Reporting from Nigeria: Mercy Abang
The WIKIPEDIA encyclopedia, to choose a commonly accessible definition, defines good governance as an indeterminate term used in development literature to describe how public institutions conduct public affairs and manage public resources in order to guarantee the realization of human rights.
[a] Governance describes “the process of decision-making and the process by which decisions are implemented (or not implemented)”.
[b] The term governance can apply to corporate, international, national, and local governance
[c] Or to the interactions between other sectors of society.
For the most part of Nigerian society as far as I can recall from 1999 when the democratic transition started, public institutions have failed in the management of public resources; therefore there has been absolutely no respect for human rights. In essence what is practised in Nigeria is opposed to the above definition of good governance which is BAD GOVERNANCE.
So I don’t get you all confused about the subject matter, I am talking governance as it affects the environment – not until the public institutions become effective and efficient, the Nigerian environment is threatened. Gas flaring releases toxic components into the atmosphere and contributes to climate change. Why the lack of political will to stop gas flaring? By flaring gas, Nigeria wastes US $ 2. billion per year.
The Niger Delta environment can be broken down into four ecological zones: coastal barrier islands, mangrove swamp forests, freshwater swamps, and lowland rainforests. This incredibly well-endowed ecosystem contains one of the highest concentrations of biodiversity on the planet, in addition to supporting abundant flora and fauna, arable terrain that can sustain a wide variety of crops, lumber or agricultural trees, and more species of freshwater fish than any ecosystem in West Africa.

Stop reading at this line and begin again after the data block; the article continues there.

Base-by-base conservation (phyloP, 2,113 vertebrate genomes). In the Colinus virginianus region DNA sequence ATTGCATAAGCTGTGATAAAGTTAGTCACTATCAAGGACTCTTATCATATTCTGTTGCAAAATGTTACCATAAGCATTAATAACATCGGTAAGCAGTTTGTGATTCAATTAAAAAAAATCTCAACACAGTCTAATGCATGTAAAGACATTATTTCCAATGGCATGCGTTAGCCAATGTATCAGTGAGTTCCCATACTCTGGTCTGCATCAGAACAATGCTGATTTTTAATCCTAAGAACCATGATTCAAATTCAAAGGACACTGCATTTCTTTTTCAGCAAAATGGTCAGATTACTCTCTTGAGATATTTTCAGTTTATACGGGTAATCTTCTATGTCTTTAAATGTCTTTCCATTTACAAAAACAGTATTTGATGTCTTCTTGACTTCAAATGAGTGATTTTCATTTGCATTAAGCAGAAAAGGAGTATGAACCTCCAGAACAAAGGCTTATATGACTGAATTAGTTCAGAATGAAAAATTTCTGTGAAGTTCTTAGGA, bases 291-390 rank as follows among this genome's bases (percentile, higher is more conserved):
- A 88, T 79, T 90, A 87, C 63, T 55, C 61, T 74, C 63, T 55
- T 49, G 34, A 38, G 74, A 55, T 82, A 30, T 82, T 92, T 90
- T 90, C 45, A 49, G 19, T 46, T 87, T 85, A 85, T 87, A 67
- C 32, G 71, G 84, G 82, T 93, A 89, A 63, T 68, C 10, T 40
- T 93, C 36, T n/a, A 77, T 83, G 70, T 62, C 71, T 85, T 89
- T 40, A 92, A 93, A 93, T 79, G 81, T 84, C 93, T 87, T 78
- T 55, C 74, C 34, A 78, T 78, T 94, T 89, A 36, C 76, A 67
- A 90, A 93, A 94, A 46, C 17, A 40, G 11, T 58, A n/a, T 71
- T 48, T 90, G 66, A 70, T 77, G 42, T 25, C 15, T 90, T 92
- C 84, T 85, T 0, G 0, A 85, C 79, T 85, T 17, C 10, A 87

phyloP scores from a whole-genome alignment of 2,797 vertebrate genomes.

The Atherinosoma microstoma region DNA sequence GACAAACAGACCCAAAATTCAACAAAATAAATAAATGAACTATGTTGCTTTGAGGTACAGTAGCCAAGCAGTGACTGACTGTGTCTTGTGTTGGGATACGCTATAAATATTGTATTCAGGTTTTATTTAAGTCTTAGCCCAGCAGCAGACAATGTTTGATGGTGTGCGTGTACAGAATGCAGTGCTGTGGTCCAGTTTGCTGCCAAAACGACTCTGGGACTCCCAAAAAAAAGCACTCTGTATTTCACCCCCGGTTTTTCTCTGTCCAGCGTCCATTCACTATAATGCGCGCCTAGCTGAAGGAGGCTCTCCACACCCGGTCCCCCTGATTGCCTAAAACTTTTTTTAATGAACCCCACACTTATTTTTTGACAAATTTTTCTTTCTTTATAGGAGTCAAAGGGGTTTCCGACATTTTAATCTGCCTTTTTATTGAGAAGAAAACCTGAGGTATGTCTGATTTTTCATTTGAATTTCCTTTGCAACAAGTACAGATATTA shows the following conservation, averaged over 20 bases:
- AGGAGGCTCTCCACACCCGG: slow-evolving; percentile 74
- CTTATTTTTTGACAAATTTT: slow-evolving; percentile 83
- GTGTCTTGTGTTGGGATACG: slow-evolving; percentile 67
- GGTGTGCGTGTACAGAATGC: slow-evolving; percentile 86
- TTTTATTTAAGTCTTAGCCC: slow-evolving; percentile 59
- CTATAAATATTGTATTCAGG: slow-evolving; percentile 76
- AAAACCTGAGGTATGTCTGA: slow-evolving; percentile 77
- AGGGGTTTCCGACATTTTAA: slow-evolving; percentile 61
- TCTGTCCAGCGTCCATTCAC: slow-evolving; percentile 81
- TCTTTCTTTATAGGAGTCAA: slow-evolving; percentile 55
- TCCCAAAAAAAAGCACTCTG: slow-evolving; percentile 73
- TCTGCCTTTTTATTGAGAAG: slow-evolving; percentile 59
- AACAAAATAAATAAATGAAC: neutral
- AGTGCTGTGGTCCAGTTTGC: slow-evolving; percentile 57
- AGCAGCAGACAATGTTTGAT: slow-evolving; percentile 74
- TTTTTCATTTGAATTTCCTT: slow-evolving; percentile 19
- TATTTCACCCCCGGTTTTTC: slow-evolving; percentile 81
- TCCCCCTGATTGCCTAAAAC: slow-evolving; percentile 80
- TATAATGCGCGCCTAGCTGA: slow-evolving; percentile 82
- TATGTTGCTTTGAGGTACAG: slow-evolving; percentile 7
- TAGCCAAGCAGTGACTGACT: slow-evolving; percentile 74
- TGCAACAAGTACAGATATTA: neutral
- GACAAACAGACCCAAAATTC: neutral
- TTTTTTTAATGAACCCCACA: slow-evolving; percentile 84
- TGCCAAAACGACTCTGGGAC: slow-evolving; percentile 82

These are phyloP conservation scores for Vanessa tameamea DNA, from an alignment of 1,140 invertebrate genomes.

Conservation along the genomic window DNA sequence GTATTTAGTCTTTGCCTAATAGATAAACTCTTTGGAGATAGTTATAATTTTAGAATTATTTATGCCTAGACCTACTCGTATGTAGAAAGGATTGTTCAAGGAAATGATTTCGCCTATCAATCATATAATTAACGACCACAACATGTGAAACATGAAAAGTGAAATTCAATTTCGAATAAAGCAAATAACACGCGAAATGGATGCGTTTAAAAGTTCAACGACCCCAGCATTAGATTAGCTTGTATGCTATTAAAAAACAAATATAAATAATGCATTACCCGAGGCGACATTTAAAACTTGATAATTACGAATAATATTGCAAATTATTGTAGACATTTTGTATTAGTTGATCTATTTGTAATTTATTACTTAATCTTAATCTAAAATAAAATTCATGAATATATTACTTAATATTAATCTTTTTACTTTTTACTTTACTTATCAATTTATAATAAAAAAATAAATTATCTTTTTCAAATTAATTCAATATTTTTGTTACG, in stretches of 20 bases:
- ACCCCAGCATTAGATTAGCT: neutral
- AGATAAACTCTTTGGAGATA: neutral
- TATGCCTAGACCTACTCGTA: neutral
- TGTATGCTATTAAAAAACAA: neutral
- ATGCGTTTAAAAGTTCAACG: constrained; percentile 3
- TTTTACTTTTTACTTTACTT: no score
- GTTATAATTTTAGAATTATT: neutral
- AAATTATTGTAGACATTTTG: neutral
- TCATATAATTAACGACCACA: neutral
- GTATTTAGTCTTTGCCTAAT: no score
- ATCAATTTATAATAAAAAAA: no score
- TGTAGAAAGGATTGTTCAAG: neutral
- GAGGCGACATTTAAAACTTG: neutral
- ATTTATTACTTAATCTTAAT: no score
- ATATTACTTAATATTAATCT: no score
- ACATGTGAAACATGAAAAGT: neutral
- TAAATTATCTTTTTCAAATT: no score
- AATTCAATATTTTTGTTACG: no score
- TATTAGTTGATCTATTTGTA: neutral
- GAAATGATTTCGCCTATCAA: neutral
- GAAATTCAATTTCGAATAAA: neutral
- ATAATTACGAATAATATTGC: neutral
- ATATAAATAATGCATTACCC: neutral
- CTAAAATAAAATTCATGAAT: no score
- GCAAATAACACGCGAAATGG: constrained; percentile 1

With the rather poor state of governance by the Nigerian state, the region could experience a loss of 40% of its inhabitable terrain in the next thirty years as a result of extensive dam construction in the region; the carelessness of the oil industry has also precipitated that situation. On the other hand, about 35 million plus people in northern Nigeria are suffering from the effects of desertification, the menace is posing a serious threat to the nation’s economy, food security and employment. The Northern part of Nigeria is endowed with a large expanse of arable land that has over the years proved a vital resource for agriculture and other economic activities. But the Sahara desert is advancing south wards at the rate of 6.0 percent every year.
Consequently, Nigeria loses about 350,000 hectares of land every year to desert encroachment. This has led to demographic displacements in villages across 11 states in the North. It is estimated that Nigeria loses about $5.1 billion every year owing to rapid encroachment of drought and desert in most parts of the north. Rather than end poverty in Nigeria, I see a rapid increase in poverty. I am one of those that believe and see hope for the Nigerian economy but again for now poverty is written all over and if allowed to continue with unfriendly government policies and corruption, Nigeria will be no more.
So I am clear, a nation with 60% poor people and poor governance, you will expect felling of trees, burning of bushes for farming, erosion of the surface of the earth through wind storms and movement of sand dunes which will eventually result in desert encroachment.
So far, the Nigerian State has not been sufficiently mobilized to understanding the dangers of changing climate, but with good governance, the 160 million Nigerians can rise to the challenge to tackle the challenges ahead. The need for good governance cannot be overemphasised as it affects all factors of a given nation;the Nigerian environment is threatened as a result of bad governance.
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